JPK reports on the studies of the nanomechanical properties of biomaterials at Nagoya Institute of Technology in Japan
JPK Instruments, a world-leading manufacturer of nanoanalytic instrumentation for research in life sciences and soft matter, reports on how the Laboratory for Mechanobiology and Bioengineering at Nagoya Institute of Technology in Japan use the NanoWizard® 3 AFM to investigate biomaterials.
Professor Shinji Deguchi leads a research group at Nagoya Institute of Technology (NITech). The Laboratory for Mechanobiology & Bioengineering has a multi-disciplinary approach to the growing field of Mechano-Biology. This brings together the areas of cell biology, bioengineering and biophysics.
Describing his work, Professor Deguchi said “Every living cell keeps their tension constantly always and pulls surrounding cells each other. It is known as "Tensional Homeostasis." We believe that tension homeostasis is one of the important factors used to control cell function such as proliferation, differentiation and apoptosis.We study important protein complexes which play a part of the tension homeostasis process.”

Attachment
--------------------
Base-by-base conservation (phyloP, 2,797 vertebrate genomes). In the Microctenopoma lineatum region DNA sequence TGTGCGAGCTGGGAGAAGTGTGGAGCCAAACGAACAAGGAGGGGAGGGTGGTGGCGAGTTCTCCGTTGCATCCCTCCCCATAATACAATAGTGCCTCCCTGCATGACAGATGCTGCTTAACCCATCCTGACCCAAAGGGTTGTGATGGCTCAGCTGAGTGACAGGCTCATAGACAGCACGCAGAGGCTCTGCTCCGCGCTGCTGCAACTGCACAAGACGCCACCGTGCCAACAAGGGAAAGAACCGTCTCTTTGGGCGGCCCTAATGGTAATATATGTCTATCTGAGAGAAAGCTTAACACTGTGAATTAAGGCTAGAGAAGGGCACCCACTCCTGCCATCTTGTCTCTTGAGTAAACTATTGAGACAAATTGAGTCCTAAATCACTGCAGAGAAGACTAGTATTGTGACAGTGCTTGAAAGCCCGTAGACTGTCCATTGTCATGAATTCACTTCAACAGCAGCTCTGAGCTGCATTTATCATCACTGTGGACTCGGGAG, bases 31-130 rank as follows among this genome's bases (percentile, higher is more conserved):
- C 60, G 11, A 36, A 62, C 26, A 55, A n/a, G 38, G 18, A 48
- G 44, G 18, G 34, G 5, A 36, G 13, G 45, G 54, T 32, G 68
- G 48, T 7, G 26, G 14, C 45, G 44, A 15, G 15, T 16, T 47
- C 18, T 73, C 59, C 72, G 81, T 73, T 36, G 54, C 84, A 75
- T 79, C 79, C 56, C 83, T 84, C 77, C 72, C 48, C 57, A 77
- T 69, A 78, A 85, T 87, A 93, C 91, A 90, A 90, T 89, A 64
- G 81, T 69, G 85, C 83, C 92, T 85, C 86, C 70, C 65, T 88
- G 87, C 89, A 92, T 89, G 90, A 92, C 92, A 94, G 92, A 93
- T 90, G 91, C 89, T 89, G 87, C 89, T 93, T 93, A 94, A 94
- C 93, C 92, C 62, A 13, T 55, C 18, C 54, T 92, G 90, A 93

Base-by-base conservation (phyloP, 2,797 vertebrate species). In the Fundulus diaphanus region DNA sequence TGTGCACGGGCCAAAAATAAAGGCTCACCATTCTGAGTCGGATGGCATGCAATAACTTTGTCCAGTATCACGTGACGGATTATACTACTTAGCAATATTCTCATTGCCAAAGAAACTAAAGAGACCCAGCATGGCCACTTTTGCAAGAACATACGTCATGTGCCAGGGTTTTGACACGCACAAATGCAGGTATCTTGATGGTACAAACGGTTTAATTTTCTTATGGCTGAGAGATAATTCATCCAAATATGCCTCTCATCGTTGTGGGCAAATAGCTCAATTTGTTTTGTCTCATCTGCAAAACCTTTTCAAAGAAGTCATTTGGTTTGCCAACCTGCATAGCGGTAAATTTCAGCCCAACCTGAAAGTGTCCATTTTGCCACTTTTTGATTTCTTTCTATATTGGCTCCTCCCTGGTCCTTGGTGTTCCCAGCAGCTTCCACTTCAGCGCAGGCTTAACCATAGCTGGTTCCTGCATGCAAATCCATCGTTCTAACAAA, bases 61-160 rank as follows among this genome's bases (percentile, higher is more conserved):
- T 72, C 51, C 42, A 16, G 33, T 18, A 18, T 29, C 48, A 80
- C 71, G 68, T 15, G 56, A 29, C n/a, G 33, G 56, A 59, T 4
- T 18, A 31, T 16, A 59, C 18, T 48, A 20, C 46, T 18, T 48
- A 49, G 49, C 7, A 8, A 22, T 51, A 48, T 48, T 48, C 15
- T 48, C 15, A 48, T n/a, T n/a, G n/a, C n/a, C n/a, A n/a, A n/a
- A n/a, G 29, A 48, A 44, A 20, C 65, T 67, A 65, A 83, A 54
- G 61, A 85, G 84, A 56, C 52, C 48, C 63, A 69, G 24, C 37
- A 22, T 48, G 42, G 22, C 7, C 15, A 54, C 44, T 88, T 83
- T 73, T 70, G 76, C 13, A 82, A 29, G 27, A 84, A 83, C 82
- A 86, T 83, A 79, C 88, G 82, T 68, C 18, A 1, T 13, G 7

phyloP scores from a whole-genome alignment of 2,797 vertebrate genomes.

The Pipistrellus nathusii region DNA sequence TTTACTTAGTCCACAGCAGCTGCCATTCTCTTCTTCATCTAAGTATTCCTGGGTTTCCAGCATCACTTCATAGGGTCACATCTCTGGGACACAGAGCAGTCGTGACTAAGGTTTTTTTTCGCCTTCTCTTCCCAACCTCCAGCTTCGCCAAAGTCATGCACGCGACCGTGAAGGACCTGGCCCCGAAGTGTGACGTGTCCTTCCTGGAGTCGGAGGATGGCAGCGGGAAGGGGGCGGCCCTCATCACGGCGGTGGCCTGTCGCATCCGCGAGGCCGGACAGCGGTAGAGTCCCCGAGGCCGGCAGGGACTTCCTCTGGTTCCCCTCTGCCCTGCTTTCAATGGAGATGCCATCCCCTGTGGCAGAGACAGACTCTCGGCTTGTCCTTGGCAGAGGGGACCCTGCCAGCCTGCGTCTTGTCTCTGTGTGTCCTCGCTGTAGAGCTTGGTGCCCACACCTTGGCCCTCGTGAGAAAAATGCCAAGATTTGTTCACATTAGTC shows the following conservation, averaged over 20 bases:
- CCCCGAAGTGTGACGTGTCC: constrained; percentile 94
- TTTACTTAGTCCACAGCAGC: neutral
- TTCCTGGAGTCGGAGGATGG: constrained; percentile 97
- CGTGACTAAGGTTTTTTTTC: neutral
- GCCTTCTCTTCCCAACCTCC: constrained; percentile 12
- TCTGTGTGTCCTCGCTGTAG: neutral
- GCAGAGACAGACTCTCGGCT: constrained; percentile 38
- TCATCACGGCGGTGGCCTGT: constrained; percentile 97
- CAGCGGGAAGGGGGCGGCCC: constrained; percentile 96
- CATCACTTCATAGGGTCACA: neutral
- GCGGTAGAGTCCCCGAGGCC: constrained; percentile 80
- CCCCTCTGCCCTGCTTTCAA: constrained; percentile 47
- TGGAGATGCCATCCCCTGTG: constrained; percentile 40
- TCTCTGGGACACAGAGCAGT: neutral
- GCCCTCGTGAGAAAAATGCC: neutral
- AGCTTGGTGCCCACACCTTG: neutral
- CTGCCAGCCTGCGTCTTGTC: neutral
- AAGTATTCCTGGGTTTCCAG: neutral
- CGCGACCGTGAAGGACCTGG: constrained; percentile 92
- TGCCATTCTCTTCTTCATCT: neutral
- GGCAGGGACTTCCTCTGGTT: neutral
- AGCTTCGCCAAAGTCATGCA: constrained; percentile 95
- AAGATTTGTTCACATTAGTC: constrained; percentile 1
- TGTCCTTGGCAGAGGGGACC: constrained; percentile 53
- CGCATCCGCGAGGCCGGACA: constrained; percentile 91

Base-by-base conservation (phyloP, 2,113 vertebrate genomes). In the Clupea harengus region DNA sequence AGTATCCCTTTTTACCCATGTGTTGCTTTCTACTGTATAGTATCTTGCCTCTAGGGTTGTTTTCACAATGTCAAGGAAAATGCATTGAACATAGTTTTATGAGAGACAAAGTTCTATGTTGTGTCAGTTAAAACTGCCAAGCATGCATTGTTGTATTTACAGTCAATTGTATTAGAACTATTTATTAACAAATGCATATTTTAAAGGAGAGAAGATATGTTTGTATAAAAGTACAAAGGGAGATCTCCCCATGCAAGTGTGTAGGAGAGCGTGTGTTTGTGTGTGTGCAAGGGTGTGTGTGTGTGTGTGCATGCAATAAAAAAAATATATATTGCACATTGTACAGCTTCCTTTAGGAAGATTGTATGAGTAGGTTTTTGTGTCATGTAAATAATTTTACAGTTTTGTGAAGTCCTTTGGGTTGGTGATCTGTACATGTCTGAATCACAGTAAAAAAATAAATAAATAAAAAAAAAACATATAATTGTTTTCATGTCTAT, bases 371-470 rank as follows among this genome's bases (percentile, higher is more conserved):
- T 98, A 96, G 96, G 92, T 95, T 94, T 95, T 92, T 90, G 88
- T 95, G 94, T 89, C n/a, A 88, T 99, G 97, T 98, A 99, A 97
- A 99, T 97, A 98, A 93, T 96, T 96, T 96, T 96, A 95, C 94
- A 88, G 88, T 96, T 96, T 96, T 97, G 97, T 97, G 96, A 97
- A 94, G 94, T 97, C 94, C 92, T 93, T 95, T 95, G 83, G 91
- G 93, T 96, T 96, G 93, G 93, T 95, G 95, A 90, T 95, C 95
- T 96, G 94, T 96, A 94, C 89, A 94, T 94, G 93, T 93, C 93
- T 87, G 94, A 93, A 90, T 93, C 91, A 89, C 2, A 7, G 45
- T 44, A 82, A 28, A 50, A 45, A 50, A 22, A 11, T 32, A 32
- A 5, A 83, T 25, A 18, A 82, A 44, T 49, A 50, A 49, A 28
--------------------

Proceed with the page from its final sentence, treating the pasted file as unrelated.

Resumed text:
Continuing, he said “I work to understand the mechanisms of how cells sense and respond to mechanical forces using atomic force microscopy, AFM. My group chooses AFM because it allows us to measure the breaking force between molecules directly and with a high level of precision. We are also able to measure the elasticity and height of cells with high spatial resolution. The NanoWizard® AFM from JPK enables us to observe complex morphology of cells and tissues. Before working with JPK, we have used a custom-made system for force microscopy, which has been published in Biorheology, and for the observation of cell behaviour, we have used confocal laser scanning microscopes. I chose the NanoWizard® AFM from JPK because it is well designed for the easy mounting of samples and cantilevers onto the stage. I like the software too as it has been written to be used in an intuitive manner.